and New Orleans, that's valid until 8:00 p.m. central time tonight.

But the other concern, yes, it's going to be flooding. It's a lot of water that's expected to fall across these regions, three to six inches, and some

of that does include those suburbs of Houston that, as you mentioned, just saw such heavy rain a little over a week ago.

Now, farther into the northern tier of the U.S., the biggest concern right now is going to be that air quality, and it's all coming from the smoke

from the fires in Canada. Here, you can see a lot of them right there. This is the focus for a lot of the smoke. So, the ones in Manitoba, the ones in

Saskatchewan, those are the ones that are really driving the smoke into the U.S.

But the more concerning fires are up here in Northeastern British Columbia, the town of Fort Nelson. The fires are only about a mile and a half out

from that town. Evacuation orders have already been issued for those particular towns.

Here, you can see again some of the fire off in the distance and all of the smoke that it's been causing in that particular community. And again, not a

good start that we're already seeing these fires really take off this early into the season.


CHATTERLEY: Wow. Allison Chinchar, thank you so much for that report. We'll continue to watch that.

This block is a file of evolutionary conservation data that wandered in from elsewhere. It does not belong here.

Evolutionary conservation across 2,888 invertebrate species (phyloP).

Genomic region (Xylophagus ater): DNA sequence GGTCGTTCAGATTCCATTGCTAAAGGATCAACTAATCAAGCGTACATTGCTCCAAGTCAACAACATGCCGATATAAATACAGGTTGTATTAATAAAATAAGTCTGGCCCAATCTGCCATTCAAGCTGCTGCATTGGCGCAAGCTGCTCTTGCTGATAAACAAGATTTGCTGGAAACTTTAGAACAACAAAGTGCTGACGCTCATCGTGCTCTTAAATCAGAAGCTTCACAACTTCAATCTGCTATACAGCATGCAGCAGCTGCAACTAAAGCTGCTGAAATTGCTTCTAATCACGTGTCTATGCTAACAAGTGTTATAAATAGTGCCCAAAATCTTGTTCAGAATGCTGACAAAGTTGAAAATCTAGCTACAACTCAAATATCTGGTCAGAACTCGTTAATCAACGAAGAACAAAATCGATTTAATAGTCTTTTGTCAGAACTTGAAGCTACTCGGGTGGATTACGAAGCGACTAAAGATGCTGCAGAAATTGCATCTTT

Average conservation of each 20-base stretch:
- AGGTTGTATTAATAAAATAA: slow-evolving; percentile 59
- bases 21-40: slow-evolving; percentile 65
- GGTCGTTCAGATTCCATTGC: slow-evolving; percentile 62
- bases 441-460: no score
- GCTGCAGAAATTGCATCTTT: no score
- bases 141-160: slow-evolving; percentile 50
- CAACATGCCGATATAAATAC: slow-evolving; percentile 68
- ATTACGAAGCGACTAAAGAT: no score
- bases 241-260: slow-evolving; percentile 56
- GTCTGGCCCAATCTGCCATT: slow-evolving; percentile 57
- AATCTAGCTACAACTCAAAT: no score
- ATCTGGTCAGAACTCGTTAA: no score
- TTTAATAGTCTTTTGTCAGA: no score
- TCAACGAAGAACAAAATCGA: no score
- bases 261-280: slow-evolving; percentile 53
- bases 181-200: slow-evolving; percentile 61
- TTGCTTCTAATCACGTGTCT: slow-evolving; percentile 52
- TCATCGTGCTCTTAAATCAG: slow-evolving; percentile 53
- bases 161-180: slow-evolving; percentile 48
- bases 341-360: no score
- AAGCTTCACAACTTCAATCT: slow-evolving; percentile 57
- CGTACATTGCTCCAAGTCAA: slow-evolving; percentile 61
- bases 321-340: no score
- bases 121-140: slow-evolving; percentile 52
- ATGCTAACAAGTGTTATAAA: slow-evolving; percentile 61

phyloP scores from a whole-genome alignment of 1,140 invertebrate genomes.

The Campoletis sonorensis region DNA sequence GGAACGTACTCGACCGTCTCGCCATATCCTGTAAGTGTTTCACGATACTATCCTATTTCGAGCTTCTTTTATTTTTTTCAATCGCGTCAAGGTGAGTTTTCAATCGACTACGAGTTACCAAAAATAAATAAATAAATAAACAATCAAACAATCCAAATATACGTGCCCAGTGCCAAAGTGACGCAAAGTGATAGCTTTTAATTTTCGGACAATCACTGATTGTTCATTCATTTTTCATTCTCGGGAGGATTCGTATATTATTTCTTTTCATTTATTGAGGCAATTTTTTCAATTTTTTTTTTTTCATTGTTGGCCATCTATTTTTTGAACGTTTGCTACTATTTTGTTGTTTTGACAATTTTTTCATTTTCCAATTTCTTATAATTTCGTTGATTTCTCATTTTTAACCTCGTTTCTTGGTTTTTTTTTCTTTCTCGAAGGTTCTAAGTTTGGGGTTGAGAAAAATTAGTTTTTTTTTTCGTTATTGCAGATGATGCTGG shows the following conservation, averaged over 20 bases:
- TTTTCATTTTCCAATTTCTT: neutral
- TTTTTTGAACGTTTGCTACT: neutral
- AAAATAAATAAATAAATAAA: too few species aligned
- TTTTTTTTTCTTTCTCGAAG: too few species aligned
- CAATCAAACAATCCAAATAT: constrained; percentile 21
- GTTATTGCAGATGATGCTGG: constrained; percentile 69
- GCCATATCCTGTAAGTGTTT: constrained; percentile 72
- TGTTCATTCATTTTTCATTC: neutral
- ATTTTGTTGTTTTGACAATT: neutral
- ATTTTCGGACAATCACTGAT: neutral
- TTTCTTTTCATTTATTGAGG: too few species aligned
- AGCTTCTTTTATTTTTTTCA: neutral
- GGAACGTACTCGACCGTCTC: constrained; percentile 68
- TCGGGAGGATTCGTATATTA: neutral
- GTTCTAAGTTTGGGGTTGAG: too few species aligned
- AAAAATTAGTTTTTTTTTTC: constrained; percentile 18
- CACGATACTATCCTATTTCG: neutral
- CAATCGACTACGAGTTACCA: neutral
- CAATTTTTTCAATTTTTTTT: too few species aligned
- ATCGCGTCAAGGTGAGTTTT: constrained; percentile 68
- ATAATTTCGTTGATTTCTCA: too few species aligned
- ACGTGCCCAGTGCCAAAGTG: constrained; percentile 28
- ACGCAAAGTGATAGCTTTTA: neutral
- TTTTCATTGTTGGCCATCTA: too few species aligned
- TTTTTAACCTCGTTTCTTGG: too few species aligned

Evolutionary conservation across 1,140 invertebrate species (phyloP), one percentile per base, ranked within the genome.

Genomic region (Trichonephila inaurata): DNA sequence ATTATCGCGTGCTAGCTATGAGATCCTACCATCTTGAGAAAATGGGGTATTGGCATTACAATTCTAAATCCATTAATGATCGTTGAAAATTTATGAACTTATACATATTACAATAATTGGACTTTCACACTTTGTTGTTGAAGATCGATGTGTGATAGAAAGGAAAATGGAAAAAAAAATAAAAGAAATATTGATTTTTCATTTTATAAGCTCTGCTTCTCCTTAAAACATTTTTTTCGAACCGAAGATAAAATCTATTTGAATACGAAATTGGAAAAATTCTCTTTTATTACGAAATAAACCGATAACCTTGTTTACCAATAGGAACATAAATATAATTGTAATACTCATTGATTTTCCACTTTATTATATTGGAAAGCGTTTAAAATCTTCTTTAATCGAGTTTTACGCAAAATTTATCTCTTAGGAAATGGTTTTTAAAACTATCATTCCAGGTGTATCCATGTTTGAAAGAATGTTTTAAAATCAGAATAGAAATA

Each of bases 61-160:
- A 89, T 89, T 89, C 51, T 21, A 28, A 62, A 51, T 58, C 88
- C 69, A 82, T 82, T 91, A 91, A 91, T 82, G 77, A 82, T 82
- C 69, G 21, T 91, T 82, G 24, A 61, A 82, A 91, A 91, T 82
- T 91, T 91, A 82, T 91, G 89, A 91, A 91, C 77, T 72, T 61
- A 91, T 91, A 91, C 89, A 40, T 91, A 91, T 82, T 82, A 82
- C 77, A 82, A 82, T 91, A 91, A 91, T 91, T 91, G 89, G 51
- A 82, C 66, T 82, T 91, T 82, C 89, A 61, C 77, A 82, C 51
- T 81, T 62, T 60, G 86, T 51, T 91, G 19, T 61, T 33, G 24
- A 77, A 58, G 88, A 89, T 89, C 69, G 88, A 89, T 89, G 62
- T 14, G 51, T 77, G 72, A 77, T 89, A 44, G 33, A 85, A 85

And we'll be right back after this. Stay with us.


CHATTERLEY: Welcome back to "First Move" with a look at more of our international headlines this hour.

More than 300 people have lost their lives in floods in Northern Afghanistan over the past few days, and leaving hundreds injured, that's

according to the World Food Programme. The torrent swept away some roads, forcing organizations to send aid via donkey. The flooding also wiped-out

livestock and crops, further threatening an area particularly vulnerable to famine.

At least 43 people have died in Indonesia after heavy rains triggered flash floods and cold lava from an active volcano. Cold lava happens when a mix

of volcanic material and pebbles starts flowing downhill during wet weather. More than 3,000 people had to evacuate.

Georgia's prime minister says, the controversial Foreign Agents bill is expected to pass a final parliamentary vote Tuesday. The fiercely protested

measure would require organizations receiving more than a fifth of their funding from abroad to register as, "Agents of foreign influence." Critics

say, it copies a similar Russian law and could jeopardize Georgia's bid to join the European Union.